1426P - Pain palliation of bone metastases using magnetic resonance guided focused ultrasound - multi-center multi-trial results

Date 01 October 2012
Event ESMO Congress 2012
Session Poster presentation III
Topics Palliative Care
Presenter Raphael Catane
Authors R. Catane1, D. Gianfelice2, M. Kawasaki3, D. Iozeffi4, S. Kanyev5, A. Napoli6, P. Ghanouni7, G. Lo8, Y. Inbar9, L. Shay Levi10
  • 1Division Of Oncology, Chaim Sheba Medical Center, 52621 - Ramat Gan/IL
  • 2Vascular/interventional Radiology, University Health Network, Toronto/CA
  • 3Orthopaedic Surgery, Kochi Medical School, Kochi/JP
  • 4Radiology, Rostov State Scientific Research Institute of Oncology, Rostov-on-Don/RU
  • 5Radiology, N.N. Petrov Institute of Oncology, Saint Petersburg/RU
  • 6Radiology, Sapienza University of Rome, Rome/IT
  • 7Radiology, Stanford University, Stanford/US
  • 8Radiology, Hong Kong Sanatorium & Hospital, Happy Valley/HK
  • 9Radiology, Chaim Sheba Medical Center, Ramat Gan/IL
  • 10Application, InSightec, Tirat Carmel/IL

Abstract

Introduction

Magnetic Resonance guided Focused Ultrasound (MRgFUS) is a non-invasive, non-ionizing treatment for thermal ablation of tumors. The technology uses high intensity focused ultrasound ablation combined with continuous MR imaging to denervate pain. Precise targeting of the lesion and real time monitoring of tissue temperature rise are cornerstones of the technique. We present here results of multiple multi-center studies evaluating the safety and effectiveness of MRgFUS for painful bone metastases.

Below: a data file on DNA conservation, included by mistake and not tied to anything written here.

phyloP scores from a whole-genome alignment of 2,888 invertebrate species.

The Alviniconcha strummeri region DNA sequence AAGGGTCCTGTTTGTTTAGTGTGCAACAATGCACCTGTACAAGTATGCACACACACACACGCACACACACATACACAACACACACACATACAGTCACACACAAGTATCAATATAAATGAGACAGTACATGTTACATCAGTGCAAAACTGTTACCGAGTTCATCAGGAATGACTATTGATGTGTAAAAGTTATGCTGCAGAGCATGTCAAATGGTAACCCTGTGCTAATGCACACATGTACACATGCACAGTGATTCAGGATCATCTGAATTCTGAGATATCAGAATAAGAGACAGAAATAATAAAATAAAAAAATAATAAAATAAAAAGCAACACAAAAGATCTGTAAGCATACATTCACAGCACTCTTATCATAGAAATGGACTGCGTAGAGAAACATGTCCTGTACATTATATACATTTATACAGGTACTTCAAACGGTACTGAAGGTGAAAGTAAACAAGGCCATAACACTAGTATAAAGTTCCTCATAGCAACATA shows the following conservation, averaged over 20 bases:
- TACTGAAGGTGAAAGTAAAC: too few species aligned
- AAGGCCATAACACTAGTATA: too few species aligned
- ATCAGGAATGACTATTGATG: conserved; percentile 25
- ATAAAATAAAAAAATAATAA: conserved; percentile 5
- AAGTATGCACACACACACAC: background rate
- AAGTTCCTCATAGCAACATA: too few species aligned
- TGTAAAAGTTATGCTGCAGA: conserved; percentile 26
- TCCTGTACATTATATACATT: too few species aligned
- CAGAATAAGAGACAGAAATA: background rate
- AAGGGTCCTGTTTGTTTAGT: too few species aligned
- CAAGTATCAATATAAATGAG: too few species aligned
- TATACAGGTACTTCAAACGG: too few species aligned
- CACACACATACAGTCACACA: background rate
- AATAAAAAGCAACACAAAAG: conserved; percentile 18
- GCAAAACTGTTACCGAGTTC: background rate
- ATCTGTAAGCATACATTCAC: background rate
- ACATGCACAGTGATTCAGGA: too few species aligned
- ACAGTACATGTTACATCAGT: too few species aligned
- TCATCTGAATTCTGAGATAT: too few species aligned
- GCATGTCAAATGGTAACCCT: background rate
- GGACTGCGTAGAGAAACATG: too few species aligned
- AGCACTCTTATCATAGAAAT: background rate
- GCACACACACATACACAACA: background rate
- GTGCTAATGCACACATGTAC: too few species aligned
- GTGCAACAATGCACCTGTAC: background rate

Methods

93 patients with painful bone metastases underwent MRgFUS in 14 medical centers worldwide. Treated lesions had to be remote from nervous structures or joints. Effectiveness of pain palliation was evaluated with a standardized 11-point pain rating scale (0-no pain/10-worst pain) and by monitoring changes in pain-relieving medication. A reduction of 2 points or more was considered a significant response. Safety events were recorded and evaluated by severity. Results of 31 patients treated in initial safety studies were previously reported by Liberman et al (Ann Surg Oncol. 2009 Jan; 16(1):140-6).

Results

107 procedures were performed, targeting 96 lesions in 93 patients. 3 patients were treated twice targeting a different lesion; another 11 patients underwent a second treatment due to large lesions. Patients were followed-up for a period of 3 months. Pain response was relatively rapid: within 3 days, on average, the clinical endpoint was met and maintained. Pain scores averaged 6.9 pre-treatment, decreased to 4.5 within 3 days post-treatment, to 3.3 at one month post-treatment, and further decreased to 2.6 at three month follow-up. There were no serious adverse events related to the treatment. 2 patients had mild skin erythema following the treatment and 5 patients (5%) had pain progression. Our updated results are similar to early reports.

Conclusions

The presented results clearly show that MRgFUS can provide a quick, effective and safe palliative therapy for patients suffering from painful bone metastases. Current results are consistent with initial reported results. Randomized trials are being conducted in patients as a first line treatment of painful bone metastases vs. radiation therapy and in patients who failed radiation therapy vs. sham.

Disclosure

L. Shay Levi: I work in InSightec as the global bone applications specialist. InSightec is the company sponsered these clinical trials.

All other authors have declared no conflicts of interest.